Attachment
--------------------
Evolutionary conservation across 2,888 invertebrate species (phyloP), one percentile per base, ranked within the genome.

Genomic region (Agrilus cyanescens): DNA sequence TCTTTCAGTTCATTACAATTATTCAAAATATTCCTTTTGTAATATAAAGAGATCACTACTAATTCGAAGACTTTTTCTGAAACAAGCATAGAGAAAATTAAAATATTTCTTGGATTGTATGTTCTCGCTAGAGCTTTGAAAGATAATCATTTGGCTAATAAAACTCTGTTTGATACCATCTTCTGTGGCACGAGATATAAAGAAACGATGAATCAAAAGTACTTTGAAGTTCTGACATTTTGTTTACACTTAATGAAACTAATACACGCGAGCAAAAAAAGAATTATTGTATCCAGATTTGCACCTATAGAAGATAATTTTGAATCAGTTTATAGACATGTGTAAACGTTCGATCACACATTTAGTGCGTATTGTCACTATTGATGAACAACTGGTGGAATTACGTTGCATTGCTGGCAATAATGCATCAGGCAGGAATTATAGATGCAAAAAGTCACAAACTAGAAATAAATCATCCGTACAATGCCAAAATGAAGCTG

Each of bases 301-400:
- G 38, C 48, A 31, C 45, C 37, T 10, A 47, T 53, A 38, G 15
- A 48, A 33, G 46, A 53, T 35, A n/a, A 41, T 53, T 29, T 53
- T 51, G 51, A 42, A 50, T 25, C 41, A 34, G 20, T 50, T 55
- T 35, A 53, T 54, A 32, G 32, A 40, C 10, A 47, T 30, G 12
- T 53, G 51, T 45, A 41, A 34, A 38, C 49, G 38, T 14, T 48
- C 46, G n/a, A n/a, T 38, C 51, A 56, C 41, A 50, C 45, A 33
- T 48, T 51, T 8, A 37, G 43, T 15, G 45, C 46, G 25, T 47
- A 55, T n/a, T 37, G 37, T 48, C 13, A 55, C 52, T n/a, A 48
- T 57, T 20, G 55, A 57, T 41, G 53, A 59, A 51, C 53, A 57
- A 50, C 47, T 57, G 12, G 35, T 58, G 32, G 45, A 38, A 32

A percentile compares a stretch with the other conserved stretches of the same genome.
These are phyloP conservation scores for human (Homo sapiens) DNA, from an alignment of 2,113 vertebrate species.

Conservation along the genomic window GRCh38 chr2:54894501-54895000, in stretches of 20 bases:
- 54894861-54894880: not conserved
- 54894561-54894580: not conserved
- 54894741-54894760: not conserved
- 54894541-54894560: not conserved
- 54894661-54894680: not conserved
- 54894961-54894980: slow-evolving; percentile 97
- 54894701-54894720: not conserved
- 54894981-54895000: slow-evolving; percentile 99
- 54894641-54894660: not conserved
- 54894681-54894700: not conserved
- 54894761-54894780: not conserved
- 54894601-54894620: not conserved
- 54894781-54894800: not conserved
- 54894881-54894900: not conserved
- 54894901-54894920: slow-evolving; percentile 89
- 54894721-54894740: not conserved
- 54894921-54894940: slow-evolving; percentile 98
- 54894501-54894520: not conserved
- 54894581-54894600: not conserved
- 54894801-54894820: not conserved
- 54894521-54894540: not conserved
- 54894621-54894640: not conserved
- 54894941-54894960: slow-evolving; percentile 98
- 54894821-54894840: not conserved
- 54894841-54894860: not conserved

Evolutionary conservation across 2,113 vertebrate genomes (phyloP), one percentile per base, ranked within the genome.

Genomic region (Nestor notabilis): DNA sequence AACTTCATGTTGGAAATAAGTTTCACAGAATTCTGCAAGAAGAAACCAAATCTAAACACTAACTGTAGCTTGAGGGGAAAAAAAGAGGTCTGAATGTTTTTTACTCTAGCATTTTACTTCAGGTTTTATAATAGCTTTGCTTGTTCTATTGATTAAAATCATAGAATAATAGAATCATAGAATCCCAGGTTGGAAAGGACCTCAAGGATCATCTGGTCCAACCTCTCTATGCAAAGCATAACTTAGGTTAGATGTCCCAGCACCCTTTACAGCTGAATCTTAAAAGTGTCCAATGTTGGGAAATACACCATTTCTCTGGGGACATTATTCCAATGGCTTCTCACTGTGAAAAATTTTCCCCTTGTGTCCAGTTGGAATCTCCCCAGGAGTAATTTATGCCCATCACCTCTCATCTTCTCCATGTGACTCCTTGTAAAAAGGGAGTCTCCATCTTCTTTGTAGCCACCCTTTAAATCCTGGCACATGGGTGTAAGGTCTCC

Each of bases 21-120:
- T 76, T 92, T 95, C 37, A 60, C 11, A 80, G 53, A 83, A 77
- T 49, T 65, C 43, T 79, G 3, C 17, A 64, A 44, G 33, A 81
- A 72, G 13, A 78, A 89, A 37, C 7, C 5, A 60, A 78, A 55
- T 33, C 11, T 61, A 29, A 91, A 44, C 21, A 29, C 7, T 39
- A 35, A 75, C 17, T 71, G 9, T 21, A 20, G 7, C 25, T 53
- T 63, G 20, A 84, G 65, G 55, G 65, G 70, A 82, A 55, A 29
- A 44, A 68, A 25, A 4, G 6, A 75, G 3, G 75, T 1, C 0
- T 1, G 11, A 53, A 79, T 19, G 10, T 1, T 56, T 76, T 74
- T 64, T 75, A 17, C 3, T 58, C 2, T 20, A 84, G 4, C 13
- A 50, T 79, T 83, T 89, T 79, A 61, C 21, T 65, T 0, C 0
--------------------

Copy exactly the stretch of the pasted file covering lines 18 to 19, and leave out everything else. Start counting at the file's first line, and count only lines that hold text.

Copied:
- 54894561-54894580: not conserved
- 54894741-54894760: not conserved